No public health threat found after break dumps 11 million gallons of sewage in Chesterfield

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CHESTERFIELD, Missouri — A main break that dumped 11 million gallons of sewage in the Chesterfield area did not pose a public health threat, according to water officials.

Some of the sewage discharge went into the Missouri River upstream from drinking water intakes for the city of St. Louis and for Missouri American Water, which serves parts of St. Louis and St. Charles counties, the St. Louis Post-Dispatch reports ( But it's difficult to gauge exactly how much made it into the river and other waterways, Lance LeComb, a spokesman for the Metropolitan St. Louis Sewer District, said Tuesday. The total amount of sewage released was roughly the volume of 17 Olympic swimming pools.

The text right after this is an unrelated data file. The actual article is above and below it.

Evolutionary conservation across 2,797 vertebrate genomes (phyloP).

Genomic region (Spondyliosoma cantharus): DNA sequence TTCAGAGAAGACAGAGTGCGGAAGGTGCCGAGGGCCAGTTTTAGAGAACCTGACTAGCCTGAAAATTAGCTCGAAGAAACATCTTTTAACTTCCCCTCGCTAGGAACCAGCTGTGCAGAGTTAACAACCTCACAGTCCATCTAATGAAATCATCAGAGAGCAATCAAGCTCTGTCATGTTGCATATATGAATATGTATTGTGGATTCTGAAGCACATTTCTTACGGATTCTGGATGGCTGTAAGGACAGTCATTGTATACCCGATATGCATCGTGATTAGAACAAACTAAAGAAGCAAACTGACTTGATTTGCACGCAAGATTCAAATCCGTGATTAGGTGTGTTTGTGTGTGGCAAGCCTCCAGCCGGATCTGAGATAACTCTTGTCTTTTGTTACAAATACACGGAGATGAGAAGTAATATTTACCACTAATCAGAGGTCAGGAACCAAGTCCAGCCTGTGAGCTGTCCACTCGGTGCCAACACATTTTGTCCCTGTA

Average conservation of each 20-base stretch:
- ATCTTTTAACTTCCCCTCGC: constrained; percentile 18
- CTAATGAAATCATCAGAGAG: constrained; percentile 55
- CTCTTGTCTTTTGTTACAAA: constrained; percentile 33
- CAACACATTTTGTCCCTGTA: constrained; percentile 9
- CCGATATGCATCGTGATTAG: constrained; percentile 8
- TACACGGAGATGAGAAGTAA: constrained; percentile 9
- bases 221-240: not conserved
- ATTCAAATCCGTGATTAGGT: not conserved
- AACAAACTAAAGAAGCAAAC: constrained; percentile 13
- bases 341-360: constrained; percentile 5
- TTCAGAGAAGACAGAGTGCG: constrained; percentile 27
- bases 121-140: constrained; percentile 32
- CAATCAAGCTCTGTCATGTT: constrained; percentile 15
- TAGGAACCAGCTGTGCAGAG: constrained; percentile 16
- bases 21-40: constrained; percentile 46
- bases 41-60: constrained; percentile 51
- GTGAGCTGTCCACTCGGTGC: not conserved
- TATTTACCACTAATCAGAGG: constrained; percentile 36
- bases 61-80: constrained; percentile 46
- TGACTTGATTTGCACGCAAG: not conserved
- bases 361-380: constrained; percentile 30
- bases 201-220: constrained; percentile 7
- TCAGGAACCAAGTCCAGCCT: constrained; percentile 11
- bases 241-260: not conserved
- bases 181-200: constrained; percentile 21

The break in the main occurred Sept. 8, releasing sewage into a drainage ditch leading to the Missouri River. The sewer district set up a dam and pumping system but rain last week kept sewage flowing to the river and slowed repairs. Manhole overflows in the Chesterfield area also occurred after the broken main was shut down for repairs.

The Metropolitan St. Louis Sewer District finished replacing 100 feet of pipe Friday night and cleanup was completed on Saturday, according to LeComb.

Missouri American Water has stepped up water testing, spokeswoman Ann Dettmer said, and added additional carbon to its water supply to help remove contaminants.

"Our water quality stayed good and at no time was there any problem for any of our customers," she said.

The city also increased chlorine and carbon at its Missouri River intake following the break, according to St. Louis Water Commissioner Curt Skouby.

"We saw an increase in bacteria, but it was nothing that we haven't seen in other times of the year," he said. "There's a tremendous amount of dilution on top of everything."

Information from: St. Louis Post-Dispatch,

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